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Setup

Suppose we have an exponential family model $\{P_{\theta} : \theta \in \Theta\}$. Let the density function of a random variable $X$ and the prior on $\theta$ have following forms:

$$ \begin{align} p_{\theta}(x) &= h_1(x) \exp\left\{\theta^{\top} u(x) - a(\theta)\right\}, \tag{1} \\ p_{\chi, \nu}(\theta) &= h_2(\chi, \nu) \exp\left\{\theta^{\top} \chi - \nu a(\theta) \right\}. \tag{2} \end{align} $$

Here, $h_1$ and $h_2$ are base measures, $u(x)$ are sufficient statistics, and $a(\theta)$ is the log-normalizer for $p_{\theta}(x)$. It's a standard result that the posterior is

$$ \pi_{\chi, \nu}(\theta) \prod_{n=1}^N p_{\theta}(x) \propto \exp\left\{ \theta^{\top}\left(\chi + \sum_{n=1}^N u(x_n) \right) - \left(\nu + N \right) a(\theta) \right\} \propto \pi_{\chi_N, \nu_N}(\theta), \tag{3} $$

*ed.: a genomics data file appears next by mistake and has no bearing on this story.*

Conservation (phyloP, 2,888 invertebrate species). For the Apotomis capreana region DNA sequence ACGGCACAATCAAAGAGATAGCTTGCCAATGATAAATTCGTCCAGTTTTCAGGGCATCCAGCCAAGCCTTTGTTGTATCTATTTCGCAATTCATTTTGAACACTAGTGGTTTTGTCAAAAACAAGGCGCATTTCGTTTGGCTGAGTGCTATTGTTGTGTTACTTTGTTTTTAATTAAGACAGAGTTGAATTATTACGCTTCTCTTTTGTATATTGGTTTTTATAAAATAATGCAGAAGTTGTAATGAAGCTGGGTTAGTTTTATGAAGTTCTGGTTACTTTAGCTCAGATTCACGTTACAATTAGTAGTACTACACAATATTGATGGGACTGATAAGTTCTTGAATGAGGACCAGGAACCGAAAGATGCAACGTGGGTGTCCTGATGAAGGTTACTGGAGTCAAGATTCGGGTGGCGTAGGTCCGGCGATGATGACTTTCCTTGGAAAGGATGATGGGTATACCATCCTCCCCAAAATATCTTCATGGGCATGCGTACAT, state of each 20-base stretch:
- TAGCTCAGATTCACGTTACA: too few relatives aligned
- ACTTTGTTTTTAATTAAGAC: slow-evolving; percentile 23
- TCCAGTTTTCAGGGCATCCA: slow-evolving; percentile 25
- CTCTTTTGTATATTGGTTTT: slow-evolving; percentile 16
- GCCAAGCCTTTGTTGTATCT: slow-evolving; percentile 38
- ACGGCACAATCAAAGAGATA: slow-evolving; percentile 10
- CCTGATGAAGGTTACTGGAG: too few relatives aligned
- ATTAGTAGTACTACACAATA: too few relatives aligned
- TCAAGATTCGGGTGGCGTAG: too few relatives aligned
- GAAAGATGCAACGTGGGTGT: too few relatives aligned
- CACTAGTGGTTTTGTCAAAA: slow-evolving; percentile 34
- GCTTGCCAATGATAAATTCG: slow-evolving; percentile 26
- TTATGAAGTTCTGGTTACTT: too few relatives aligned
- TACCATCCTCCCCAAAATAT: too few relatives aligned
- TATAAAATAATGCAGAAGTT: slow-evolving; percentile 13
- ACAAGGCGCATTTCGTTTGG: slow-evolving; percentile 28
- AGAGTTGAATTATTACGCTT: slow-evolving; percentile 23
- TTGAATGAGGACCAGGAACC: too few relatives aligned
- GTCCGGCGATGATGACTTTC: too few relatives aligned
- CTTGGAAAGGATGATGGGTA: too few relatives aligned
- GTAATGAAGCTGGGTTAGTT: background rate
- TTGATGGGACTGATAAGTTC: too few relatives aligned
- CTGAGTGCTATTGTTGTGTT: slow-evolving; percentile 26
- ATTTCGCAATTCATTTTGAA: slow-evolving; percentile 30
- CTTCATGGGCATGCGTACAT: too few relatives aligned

where $\chi_N = \chi + \sum u(x_n)$ and $\nu_N = \nu + N$. This demonstrates conjugacy.

My question

I've seen the general formulation of equations $1$ and $2$ many times, but I couldn't tell you concretely what $h_2$, $\chi$, and $\nu$ are in specific cases. For example, consider this Gaussian model:

$$ \begin{align} X &\sim \mathcal{N}(\theta, \sigma_x^2), \tag{4} \\ \theta &\sim \mathcal{N}(\mu_0, \sigma_0^2), \tag{5} \end{align} $$

I can easily derive various quantities, e.g. the posterior predictive directly, using basic properties of the Gaussian. But I'm not sure how to do this using a general formula for the posterior predictive (see Wikipedia). While both densities (equations $4$ and $5$) are Gaussian, they have slightly different functional forms in equation $1$ and $2$. I can compute that $h_1(x) = 1 / \sqrt{2 \pi}$, the normalizer, for example, but then what is $h_2(\chi, \nu)$?

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